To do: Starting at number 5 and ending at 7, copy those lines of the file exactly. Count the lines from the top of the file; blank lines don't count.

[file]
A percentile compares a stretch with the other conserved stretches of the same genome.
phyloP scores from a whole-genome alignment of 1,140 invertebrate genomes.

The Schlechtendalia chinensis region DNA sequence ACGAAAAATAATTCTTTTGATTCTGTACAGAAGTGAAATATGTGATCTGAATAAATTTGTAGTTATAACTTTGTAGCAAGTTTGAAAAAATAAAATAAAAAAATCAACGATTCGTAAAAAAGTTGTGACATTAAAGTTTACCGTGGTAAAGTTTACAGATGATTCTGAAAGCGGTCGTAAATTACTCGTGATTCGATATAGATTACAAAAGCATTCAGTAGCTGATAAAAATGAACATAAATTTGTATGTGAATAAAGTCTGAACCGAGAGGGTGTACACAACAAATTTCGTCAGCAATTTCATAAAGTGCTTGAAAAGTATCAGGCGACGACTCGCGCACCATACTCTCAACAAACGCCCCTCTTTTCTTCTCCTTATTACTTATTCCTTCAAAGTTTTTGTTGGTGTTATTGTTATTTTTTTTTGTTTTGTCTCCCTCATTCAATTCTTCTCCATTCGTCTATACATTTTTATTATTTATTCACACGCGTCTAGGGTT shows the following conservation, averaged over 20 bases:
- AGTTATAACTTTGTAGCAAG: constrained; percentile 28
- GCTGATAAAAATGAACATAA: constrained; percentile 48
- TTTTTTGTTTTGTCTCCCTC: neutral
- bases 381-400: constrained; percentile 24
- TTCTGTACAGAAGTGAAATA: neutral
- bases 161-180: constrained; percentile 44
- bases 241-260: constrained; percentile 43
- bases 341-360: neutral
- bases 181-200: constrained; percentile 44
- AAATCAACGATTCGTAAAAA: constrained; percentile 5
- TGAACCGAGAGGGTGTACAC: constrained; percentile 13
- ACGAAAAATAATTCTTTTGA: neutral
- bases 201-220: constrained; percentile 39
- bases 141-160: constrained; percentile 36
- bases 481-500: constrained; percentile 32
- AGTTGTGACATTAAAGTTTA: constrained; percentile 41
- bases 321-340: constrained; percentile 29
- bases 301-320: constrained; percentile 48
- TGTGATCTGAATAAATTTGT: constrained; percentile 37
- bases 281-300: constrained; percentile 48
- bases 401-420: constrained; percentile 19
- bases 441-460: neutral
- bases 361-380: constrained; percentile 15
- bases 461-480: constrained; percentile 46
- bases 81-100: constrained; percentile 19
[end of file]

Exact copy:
- GCTGATAAAAATGAACATAA: constrained; percentile 48
- TTTTTTGTTTTGTCTCCCTC: neutral
- bases 381-400: constrained; percentile 24